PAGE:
COP 26: Challenging, but Challenging Enough?
If hot air could stop global warming… No, that’s a cheap jibe. Lots of excellent pledges have been made through the Glasgow COP26 conference and the OECD one that preceded it in Rome. The emissions cuts and efforts at conversion to renewables are mostly both excellent and very challenging (though Russia stands out like a sore thumb), but patently not enough: China aiming to decarbonise 10 years late, and India 20 years late, stand out for having pledges that are both ambitious and inadequate. In fact, “ambitious and inadequate” sums up the totality of the national pledges which have been assessed as only curtailing the rise in global temperatures to 3oC instead of 1.5oC. America has returned to the fray and is trying to catch up its lost years. Brazil is at least starting to say the right things, though belied by its inaction. Russia, Indonesia and Australia aren’t even pretending to try. A fuller picture is presented by PwC here. However that’s beside the point for us: I don’t give blood because I expect to fill the blood bank but because I’m doing my bit, and if enough people (not everyone) does their bit, it will be enough. Therefore the failures (real or perceived) of others don’t absolve our responsibility, and we all need to do what we can.
If all energy-sector growth from now (or at least, from 2025) were to be zero-carbon, then all countries would achieve 2050 targets without first spending billions on assets destined to be stranded well before their amortisation life ends. These are two perspectives on why it matters so much: not much in them has changed since they were written ~2.5 years ago.
How to Decarbonise at Minimum Cost and Disruption
We believe that the world needs no new investment – just to divert all investment currently being made into fossil fuels and their use into zero- and negative-carbon technologies. But that can be highly disruptive. So in recent years we’ve published a number of blogs about how to achieve it in the least-cost and least-disruptive way while providing the greatest resilience. In summary:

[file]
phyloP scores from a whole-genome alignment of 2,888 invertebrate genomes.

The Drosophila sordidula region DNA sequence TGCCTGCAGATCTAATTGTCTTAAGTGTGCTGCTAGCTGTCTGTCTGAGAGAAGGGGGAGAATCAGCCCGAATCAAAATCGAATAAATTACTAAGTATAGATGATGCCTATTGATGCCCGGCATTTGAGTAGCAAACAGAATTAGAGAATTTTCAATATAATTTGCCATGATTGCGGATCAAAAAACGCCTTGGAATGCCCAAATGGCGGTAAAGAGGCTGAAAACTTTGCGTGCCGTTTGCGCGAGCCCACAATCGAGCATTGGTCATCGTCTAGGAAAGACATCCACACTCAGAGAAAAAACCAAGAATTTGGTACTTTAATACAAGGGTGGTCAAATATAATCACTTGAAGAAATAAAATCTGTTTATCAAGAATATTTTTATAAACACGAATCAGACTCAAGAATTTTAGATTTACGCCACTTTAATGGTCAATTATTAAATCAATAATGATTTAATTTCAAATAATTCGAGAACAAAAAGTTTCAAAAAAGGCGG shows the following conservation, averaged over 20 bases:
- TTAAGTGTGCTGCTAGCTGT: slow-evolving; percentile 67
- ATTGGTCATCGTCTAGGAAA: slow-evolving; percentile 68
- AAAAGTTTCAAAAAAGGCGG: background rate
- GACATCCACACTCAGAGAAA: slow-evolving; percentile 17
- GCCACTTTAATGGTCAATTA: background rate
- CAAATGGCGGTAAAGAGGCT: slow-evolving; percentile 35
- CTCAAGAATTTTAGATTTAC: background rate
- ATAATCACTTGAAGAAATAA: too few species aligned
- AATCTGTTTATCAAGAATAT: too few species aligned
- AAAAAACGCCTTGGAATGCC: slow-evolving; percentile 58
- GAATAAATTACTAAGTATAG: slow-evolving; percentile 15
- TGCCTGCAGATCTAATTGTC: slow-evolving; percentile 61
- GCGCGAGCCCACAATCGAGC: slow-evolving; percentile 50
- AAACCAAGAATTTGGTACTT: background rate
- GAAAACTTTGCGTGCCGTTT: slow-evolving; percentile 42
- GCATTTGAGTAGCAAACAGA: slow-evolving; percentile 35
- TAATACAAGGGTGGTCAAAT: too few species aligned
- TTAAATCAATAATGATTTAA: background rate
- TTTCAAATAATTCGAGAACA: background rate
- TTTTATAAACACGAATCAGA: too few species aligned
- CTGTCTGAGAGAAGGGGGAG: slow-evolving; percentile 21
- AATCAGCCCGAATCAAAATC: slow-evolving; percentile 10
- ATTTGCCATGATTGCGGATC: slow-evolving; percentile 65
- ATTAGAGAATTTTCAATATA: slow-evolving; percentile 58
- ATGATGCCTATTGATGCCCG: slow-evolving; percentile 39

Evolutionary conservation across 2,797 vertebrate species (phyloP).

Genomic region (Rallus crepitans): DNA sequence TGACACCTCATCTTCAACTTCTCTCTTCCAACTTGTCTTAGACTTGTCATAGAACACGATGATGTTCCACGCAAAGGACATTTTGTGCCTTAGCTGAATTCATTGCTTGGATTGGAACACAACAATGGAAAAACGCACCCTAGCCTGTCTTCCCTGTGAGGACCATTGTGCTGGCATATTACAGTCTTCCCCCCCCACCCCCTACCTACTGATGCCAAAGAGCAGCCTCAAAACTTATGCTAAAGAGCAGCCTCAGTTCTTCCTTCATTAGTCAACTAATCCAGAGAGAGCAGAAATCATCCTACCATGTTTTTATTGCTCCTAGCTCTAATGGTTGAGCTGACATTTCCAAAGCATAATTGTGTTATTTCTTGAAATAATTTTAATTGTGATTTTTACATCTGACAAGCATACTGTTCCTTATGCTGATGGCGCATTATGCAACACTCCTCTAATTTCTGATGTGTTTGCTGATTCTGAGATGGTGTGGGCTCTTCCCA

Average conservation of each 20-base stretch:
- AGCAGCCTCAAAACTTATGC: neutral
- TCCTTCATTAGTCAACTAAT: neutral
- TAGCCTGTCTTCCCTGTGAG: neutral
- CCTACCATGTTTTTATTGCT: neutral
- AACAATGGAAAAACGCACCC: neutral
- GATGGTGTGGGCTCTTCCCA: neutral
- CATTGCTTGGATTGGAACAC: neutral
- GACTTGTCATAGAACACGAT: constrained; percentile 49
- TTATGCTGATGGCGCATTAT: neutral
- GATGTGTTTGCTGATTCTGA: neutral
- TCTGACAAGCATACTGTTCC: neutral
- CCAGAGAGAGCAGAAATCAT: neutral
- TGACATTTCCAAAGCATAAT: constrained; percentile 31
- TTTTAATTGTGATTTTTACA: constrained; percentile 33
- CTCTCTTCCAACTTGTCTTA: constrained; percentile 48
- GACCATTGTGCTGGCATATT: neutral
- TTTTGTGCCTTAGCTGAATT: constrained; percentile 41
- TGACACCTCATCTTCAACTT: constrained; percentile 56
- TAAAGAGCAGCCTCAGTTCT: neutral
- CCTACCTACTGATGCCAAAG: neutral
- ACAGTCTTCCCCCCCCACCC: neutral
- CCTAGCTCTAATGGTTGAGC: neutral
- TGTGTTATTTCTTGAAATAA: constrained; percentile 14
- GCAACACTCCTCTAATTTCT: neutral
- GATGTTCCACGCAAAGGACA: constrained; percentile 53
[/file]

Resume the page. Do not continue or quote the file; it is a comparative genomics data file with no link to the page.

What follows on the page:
- The future of energy is hydrogen and electricity. There is little cross-over between the two, without excessive costs and inefficiencies. Hydrogen is the basis also for most synthetic fuels, and electricity generation may or may not include nuclear, but these two underlie most things.
- Some of the major missing links in building a Hydrogen economy are analysed here.
- In order to keep the grid balanced, stable, reliable and resilient, lots of inertial storage is needed: we cannot rely in imports through interconnectors, or on asynchronous plant to deliver inertia and stability.
- If renewables are not connected to the grid through suitably scaled inertial storage, we will need to at least triple their size, wasting billions, covering the country with new eyesores and losing much support for the transition.
- The most efficient way to incentivise it is with a combination of appropriate taxation (especially an Emissions Added Tax, operated like VAT) and regulation (this is a brief summary of where regulation went wrong).
- A piecemeal approach will not work and will throw up numerous fads, fallacies and mutually conflicting initiatives, such as using the entire world’s resources of lithium, cobalt and rare-earth metals electrifying a few countries’ vehicles, and doing so again and again for the other countries, and for grid balancing, and for portable devices… An integrated system approach is needed.
Storelectric would be happy to provide further advice on any of these issues.
High Profile Exposure: The AI Foundry
In October Tallat spoke at the AI Foundry launch event about using AI to trade electricity from both storage and other assets. He and Mark spoke afterwards with the other speakers including Andy Burnham, Mayor of Greater Manchester, and Peter Mandelson (pictured), former Minister for Trade and Industry and currently leading the firm Global Consultants. Both were very supportive of what Storelectric is doing.